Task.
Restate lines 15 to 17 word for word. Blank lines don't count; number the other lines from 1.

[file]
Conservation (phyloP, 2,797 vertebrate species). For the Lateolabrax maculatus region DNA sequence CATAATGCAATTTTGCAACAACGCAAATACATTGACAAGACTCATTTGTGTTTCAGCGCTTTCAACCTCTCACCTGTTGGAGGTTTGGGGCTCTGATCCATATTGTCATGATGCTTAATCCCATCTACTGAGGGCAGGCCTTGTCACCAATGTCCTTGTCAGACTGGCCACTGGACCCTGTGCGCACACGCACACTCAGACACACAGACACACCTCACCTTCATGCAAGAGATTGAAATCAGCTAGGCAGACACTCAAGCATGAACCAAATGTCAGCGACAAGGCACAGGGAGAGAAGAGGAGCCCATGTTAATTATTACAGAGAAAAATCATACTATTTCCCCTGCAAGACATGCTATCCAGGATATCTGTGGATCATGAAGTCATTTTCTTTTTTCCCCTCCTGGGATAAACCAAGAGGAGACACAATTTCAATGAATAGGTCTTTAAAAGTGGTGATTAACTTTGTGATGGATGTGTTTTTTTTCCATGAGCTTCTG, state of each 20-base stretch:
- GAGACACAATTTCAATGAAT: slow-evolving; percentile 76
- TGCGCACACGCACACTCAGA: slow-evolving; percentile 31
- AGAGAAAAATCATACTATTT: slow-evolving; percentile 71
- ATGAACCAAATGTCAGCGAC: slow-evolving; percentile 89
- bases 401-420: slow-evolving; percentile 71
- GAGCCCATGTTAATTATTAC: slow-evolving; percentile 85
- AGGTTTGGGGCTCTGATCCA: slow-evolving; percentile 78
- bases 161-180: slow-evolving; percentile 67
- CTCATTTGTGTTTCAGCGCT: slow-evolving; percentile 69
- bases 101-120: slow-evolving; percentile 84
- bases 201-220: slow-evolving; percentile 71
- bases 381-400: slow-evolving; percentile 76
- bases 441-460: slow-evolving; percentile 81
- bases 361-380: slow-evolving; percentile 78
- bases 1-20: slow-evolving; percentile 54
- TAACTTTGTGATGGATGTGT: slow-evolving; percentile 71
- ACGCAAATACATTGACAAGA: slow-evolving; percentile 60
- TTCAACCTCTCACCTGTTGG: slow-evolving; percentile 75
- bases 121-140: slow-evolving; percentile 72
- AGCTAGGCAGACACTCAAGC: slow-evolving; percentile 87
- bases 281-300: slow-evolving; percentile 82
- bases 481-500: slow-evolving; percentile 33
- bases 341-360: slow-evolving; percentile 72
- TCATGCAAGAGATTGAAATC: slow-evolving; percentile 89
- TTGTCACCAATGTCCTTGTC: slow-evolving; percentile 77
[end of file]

- bases 361-380: slow-evolving; percentile 78
- bases 1-20: slow-evolving; percentile 54
- TAACTTTGTGATGGATGTGT: slow-evolving; percentile 71